UAW eliminates two-tier wages in auto plant

Move will improve wages and working conditions in Canada: Unifor

Unifor applauded a recent push by the United Auto Workers (UAW) to end two-tier wages in American auto plants.

Jerry Dias, Unifor’s national president, said the move should help improve wages and working conditions in the Canadian auto industry.

“This is a positive step by the UAW to eliminate inequities on the shop floor,” Dias said. “It is time for auto workers on both sides of the border to share in the recovery of the industry, and I congratulate UAW on taking this step.”

The two-tier wage system at a Lear Corp. plant in Indiana — in which new hires are paid less than existing employees on a permanent basis — was previously accepted by the UAW when the auto industry faced tough times over contract talks.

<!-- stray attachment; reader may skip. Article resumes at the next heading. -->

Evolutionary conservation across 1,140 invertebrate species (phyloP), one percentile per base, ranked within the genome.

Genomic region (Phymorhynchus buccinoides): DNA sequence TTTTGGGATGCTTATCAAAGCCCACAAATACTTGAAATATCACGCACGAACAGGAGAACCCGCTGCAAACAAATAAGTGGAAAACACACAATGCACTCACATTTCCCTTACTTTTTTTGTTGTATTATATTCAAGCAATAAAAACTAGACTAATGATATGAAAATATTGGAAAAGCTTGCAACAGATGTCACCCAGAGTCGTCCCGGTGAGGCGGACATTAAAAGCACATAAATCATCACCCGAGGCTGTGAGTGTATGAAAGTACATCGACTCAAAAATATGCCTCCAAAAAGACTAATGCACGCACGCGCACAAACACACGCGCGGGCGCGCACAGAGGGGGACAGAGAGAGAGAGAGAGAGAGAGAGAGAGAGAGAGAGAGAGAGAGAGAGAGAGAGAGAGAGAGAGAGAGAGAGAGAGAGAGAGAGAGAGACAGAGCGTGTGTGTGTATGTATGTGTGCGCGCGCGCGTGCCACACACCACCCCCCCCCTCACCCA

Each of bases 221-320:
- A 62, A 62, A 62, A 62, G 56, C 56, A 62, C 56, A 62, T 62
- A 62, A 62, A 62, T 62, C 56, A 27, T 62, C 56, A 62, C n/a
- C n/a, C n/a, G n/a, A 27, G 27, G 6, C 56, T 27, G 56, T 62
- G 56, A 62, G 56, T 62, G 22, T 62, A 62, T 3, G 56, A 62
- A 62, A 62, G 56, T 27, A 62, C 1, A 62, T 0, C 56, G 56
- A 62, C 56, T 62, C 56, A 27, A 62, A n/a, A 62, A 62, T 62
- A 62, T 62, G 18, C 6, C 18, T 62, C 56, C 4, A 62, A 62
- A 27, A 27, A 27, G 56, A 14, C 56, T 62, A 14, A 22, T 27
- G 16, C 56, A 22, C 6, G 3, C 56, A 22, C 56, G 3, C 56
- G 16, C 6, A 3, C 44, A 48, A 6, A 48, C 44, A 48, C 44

The union’s recent one-day strike resulted in the company agreeing to end two-tier wages. The deal is set for ratification.

According to Dias, this progress is a sign the UAW is prepared to tackle two-tier wages in its upcoming contract talks with the Big Three auto makers in 2015.

“It sends the signal,” he said. “The UAW is being very proactive and progressive.”

Because American contracts affect negotiations in Canada, Dias said the UAW’s move will take pressure off Unifor to bring two-tier wages to auto plants when contract talks open in Canada in 2016.

Latest stories